Splunk collects, indexes and correlates data in a searchable repository from which alerts, graphs, reports and dashboards can be generated. There are many systems that allow you to do something that looks like this, according to Arxhoek. “Excel, for example, also allows you to make sections and create graphs, but you must first collect the data yourself and then make it intelligible. You do this by bringing context to it, because only then you can use that data.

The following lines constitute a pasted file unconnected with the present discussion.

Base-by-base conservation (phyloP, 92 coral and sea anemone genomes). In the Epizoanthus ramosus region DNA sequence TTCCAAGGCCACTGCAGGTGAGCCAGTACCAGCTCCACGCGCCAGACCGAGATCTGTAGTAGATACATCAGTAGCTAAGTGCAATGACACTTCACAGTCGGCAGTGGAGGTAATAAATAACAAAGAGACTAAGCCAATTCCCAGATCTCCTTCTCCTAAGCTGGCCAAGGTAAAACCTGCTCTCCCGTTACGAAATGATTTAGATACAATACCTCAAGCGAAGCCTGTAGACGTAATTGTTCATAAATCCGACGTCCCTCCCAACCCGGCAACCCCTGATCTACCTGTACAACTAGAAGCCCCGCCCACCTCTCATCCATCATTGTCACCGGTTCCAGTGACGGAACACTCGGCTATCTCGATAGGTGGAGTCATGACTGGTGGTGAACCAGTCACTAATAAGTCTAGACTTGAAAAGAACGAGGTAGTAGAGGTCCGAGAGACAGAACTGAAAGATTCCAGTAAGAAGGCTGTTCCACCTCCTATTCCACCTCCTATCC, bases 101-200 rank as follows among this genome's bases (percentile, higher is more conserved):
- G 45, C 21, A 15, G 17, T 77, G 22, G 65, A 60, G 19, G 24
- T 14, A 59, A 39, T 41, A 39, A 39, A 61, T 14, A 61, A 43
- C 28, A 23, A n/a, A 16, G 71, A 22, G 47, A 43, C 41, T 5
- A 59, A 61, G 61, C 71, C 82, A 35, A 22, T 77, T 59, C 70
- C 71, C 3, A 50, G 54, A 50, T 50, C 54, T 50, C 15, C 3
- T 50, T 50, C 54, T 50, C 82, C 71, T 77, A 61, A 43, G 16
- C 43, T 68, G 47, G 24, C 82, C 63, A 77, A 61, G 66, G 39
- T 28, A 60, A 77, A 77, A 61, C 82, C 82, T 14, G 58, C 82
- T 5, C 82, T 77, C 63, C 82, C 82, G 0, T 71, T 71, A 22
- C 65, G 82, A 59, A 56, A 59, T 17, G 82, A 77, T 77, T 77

“Splunk installs software-based access points throughout the system that automatically extract data and transfer data from the equipment and software to Splunk’s analysis tool. That way you are no longer working on your operational system, because you pull everything into Splunk. Splunk can quickly establish correlations on the basis of this data. Suppose, for example, that I am collecting all my network data, then Splunk is already putting that data in a certain context. That gives insight immediately. For example, if I search a log file for one specific suitcase, or an error, or whatever, then I immediately get to see a cross-section of what data has correlations.”